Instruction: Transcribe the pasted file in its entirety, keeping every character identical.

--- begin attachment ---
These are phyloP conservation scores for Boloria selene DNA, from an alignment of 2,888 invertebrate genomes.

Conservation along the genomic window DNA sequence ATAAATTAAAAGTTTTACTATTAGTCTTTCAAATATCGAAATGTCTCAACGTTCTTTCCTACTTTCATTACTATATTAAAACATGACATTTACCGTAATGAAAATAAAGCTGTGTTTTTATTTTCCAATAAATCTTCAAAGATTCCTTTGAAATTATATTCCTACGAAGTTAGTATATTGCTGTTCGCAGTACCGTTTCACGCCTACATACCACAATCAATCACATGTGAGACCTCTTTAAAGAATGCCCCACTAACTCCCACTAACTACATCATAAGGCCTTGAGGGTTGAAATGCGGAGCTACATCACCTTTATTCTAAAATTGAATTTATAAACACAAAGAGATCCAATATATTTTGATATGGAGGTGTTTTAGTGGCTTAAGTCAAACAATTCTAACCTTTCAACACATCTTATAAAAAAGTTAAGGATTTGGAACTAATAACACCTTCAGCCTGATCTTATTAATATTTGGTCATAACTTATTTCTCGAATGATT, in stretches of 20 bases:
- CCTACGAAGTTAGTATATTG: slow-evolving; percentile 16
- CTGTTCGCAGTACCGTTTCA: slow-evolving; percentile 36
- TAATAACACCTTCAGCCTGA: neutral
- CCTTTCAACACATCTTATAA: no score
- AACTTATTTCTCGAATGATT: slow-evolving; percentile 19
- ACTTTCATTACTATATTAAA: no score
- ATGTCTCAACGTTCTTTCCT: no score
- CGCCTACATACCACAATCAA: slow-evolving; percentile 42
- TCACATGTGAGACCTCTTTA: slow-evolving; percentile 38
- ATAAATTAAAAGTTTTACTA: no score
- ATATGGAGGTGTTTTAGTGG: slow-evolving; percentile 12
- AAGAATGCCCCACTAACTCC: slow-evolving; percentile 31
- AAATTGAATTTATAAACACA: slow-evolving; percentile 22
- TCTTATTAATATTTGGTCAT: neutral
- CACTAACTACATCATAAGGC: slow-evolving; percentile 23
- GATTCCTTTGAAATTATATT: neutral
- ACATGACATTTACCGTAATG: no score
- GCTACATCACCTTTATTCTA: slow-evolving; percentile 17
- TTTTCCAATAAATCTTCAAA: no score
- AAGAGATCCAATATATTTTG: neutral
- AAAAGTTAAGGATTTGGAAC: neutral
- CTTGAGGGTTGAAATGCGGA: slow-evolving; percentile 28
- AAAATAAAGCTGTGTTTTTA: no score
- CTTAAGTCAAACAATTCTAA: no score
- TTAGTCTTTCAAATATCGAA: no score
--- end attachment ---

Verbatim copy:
These are phyloP conservation scores for Boloria selene DNA, from an alignment of 2,888 invertebrate genomes.

Conservation along the genomic window DNA sequence ATAAATTAAAAGTTTTACTATTAGTCTTTCAAATATCGAAATGTCTCAACGTTCTTTCCTACTTTCATTACTATATTAAAACATGACATTTACCGTAATGAAAATAAAGCTGTGTTTTTATTTTCCAATAAATCTTCAAAGATTCCTTTGAAATTATATTCCTACGAAGTTAGTATATTGCTGTTCGCAGTACCGTTTCACGCCTACATACCACAATCAATCACATGTGAGACCTCTTTAAAGAATGCCCCACTAACTCCCACTAACTACATCATAAGGCCTTGAGGGTTGAAATGCGGAGCTACATCACCTTTATTCTAAAATTGAATTTATAAACACAAAGAGATCCAATATATTTTGATATGGAGGTGTTTTAGTGGCTTAAGTCAAACAATTCTAACCTTTCAACACATCTTATAAAAAAGTTAAGGATTTGGAACTAATAACACCTTCAGCCTGATCTTATTAATATTTGGTCATAACTTATTTCTCGAATGATT, in stretches of 20 bases:
- CCTACGAAGTTAGTATATTG: slow-evolving; percentile 16
- CTGTTCGCAGTACCGTTTCA: slow-evolving; percentile 36
- TAATAACACCTTCAGCCTGA: neutral
- CCTTTCAACACATCTTATAA: no score
- AACTTATTTCTCGAATGATT: slow-evolving; percentile 19
- ACTTTCATTACTATATTAAA: no score
- ATGTCTCAACGTTCTTTCCT: no score
- CGCCTACATACCACAATCAA: slow-evolving; percentile 42
- TCACATGTGAGACCTCTTTA: slow-evolving; percentile 38
- ATAAATTAAAAGTTTTACTA: no score
- ATATGGAGGTGTTTTAGTGG: slow-evolving; percentile 12
- AAGAATGCCCCACTAACTCC: slow-evolving; percentile 31
- AAATTGAATTTATAAACACA: slow-evolving; percentile 22
- TCTTATTAATATTTGGTCAT: neutral
- CACTAACTACATCATAAGGC: slow-evolving; percentile 23
- GATTCCTTTGAAATTATATT: neutral
- ACATGACATTTACCGTAATG: no score
- GCTACATCACCTTTATTCTA: slow-evolving; percentile 17
- TTTTCCAATAAATCTTCAAA: no score
- AAGAGATCCAATATATTTTG: neutral
- AAAAGTTAAGGATTTGGAAC: neutral
- CTTGAGGGTTGAAATGCGGA: slow-evolving; percentile 28
- AAAATAAAGCTGTGTTTTTA: no score
- CTTAAGTCAAACAATTCTAA: no score
- TTAGTCTTTCAAATATCGAA: no score